A big theme at this year’s STEM Ed conference was Girls and Women in STEM, because that pipeline is leaking way more females than males. Dr. Elizabeth Croft of UBC, the final keynote speaker of the conference did a fabulous presentation on the next generation of women in STEM. I enjoyed this presentation because even though she has the studies to back up her claims, she spoke in a very accessible way. She has the data to support her, but didn’t bog us down with it.
She began by presenting 3 myths that exist about women in STEM and her answers to them.
Myth 1: Boys have better math skills than girls.
They don’t; as a population girls and boys are both good at math. But beyond that, math ability in boys doesn’t predict their participation in STEM, particularly engineering. Yes, there are gender differences, but that doesn’t preclude anyone from being successful in STEM. AND, the skills that many companies are looking for in their engineers are precisely those that are traditionally considered feminine – good communication skills, good team work and rapport, organizational and problem solving skills….
Myth 2: Girls just aren’t interested.
Dr. Croft believes that it’s not about innate interest, but how STEM has been marketed. Try this: Google “engineers” and take a look at the images. Out of the first 10-20 images you see, how many women are there? And this is an improvement! Dr. Croft presented a variety of images from past UBC Engineering marketing materials, and it was all boys/men, either in lab coats or hard hats. What affect does this have on young girls who may have been interested in Engineering?
Myth 3: STEM doesn’t need diversity.
Looking at it from a business perspective – having more girls in STEM means that there is a larger talent pool to draw from, which leads to increased innovation, improved governance, and stronger financial. Essentially: diverse team = smarter team
She suggests that the key to getting girls and women in STEM subjects is to make people aware of the context behind STEM – what the real world problems are that are being worked on. This information isn’t just useful for girls, but for everyone, as parents and teachers have huge influence on kids. It is also incredibly important for girls to have female role models to look up to, and learn from. Lastly, just like in real life, the pipeline leaks at transition points – so mentorship programs and community support and network could be useful tools to keep women.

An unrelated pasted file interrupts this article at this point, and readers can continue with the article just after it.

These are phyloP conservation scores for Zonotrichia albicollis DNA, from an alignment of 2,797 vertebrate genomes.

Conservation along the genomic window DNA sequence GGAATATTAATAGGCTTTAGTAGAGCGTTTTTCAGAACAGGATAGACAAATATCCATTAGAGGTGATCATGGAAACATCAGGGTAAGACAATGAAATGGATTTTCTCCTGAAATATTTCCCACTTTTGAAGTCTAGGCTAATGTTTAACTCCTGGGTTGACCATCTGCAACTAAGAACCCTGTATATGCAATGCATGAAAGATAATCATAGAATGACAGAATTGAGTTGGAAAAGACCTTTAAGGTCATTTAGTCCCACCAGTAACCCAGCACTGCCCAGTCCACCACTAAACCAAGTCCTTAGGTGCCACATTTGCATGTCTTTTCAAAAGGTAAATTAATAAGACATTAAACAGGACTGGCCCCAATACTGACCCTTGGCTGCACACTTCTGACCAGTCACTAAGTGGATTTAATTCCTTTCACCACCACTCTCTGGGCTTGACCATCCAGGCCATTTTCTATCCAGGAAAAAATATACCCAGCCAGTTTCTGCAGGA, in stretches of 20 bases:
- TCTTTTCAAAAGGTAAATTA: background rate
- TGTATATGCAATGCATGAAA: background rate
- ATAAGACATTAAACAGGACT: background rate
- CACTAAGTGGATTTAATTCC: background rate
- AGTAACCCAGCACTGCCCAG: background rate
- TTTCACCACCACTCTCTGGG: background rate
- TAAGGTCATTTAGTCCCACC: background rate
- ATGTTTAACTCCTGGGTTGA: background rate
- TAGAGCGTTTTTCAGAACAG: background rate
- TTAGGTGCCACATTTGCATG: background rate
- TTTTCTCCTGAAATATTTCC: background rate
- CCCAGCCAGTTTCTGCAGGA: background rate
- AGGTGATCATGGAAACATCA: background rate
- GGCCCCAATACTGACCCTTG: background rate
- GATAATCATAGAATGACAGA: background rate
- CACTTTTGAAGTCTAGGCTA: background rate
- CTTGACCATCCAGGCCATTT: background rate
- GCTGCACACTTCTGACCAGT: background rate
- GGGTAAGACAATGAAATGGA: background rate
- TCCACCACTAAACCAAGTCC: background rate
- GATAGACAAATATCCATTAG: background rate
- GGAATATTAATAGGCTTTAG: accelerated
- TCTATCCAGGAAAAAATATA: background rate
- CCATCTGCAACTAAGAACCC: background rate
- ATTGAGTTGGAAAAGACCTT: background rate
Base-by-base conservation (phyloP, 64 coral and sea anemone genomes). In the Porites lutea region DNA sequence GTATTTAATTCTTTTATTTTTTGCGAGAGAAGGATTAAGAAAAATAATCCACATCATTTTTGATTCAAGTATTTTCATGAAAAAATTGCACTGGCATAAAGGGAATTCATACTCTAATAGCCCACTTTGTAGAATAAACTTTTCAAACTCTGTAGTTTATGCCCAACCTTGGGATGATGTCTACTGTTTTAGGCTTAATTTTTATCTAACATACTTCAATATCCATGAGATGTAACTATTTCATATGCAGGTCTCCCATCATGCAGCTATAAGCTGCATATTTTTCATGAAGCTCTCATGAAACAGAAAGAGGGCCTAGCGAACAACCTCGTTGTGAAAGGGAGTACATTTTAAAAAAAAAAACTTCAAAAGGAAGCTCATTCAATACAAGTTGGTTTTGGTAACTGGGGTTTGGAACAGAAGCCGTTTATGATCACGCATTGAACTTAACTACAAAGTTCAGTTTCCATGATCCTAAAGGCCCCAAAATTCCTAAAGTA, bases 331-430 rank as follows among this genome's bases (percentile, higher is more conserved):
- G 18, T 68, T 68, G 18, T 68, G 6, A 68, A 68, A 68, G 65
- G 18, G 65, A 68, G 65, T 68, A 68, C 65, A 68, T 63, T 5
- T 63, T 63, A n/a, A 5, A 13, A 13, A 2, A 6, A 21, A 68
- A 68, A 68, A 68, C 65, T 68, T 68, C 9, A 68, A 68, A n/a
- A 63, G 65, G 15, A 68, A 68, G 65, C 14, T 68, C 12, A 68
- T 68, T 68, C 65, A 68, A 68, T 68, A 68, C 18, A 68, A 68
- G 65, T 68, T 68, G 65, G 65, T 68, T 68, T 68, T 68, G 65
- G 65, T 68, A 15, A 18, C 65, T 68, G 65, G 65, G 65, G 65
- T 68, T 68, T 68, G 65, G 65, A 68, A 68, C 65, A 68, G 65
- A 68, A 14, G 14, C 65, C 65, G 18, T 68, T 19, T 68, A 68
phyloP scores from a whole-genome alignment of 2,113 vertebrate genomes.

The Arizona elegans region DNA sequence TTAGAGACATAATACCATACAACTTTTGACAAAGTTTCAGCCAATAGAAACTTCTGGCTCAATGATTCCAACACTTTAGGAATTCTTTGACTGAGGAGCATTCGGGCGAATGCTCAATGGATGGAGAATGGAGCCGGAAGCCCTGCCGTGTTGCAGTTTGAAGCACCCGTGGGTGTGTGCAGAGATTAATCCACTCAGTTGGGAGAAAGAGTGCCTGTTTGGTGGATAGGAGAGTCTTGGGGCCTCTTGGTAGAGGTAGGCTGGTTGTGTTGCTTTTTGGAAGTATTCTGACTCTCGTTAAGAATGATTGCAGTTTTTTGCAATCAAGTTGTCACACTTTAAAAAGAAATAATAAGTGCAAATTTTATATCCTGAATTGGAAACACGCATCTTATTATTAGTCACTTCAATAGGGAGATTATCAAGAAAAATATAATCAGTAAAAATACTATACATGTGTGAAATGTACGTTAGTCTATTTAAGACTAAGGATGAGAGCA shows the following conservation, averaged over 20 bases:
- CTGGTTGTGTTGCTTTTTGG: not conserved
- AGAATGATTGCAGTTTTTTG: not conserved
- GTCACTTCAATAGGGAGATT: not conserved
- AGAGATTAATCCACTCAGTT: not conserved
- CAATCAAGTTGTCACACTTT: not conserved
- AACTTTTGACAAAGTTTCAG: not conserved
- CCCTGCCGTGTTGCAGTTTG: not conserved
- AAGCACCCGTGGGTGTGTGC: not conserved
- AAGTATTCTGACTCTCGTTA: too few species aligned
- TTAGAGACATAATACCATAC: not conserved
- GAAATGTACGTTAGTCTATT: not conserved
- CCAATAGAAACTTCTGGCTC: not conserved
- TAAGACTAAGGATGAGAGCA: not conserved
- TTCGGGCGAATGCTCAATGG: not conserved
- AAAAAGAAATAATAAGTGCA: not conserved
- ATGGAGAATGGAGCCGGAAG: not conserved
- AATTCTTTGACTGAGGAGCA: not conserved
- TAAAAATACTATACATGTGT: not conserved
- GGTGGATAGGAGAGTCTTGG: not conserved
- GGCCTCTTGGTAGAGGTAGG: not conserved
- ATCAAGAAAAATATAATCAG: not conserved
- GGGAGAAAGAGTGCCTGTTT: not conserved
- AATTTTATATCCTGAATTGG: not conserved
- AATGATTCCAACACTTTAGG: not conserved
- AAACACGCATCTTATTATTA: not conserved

Thomas Meagher, of Owatonna Public Schools in the US looked at students in his district in Grades 4-7 and found that they had positive attitudes towards STEM, but were less positive about having a career in a STEM field. This research supports Dr. Croft’s points about students not having context and any real idea of what the career opportunities are. This again comes down to marketing, and I believe, students’ overall lack of exposure to all careers in any detail, even though we ask them to start choosing career and academic paths in high school.
For more discussions on women in STEM see this blog post from Aliens Among Us or this one by Anne Jolly.
Now…as a class (with some help from a question posed in a session by Astrid Steele), we have had a lot of discussion about WHY we want women in STEM in the first place. I think this is a really important discussion. Yes, a diverse team will be more successful than a homogenous team, but that’s not really the question being asked. It comes back to David Blade’s presentation – why do we want ANYONE in STEM at all? Why is STEM so important to us right now?
It’s not a simple answer, but I believe it comes from a long line of civilizations and societies that were successful – aka able to survive – based on their technological innovations. Access to clean water, the ability to build buildings and transportation networks, and communication technologies helped people to survive. And now “technological advancement” has become synonymous with success. People are only now starting to see the value in the indigenous, ‘old-fashioned’ way of doing things (such as Peter Cole and Pat O’Riley of UBC). However, the mainstream view is still one of progress from technology. We expect the future generation to save the world through technology we haven’t worked out yet. No pressure, right?
And what about boys? Yes, it is incredibly important for us to teach girls that they can be whatever they want, but we’re not actually very good at being supportive of our boys to be whomever they want, either.
Croft, E. (2014, July). The next generation of women in STEM: Making transformative change. Keynote presented at the 3rd International Conference of STEM in Education, Vancouver, BC.
Meagher, T. (2014, July). A look at student attitudes and measured performance after a new STEM initiative’s first year. Paper presented at the 3rd International Conference of STEM in Education, Vancouver, BC.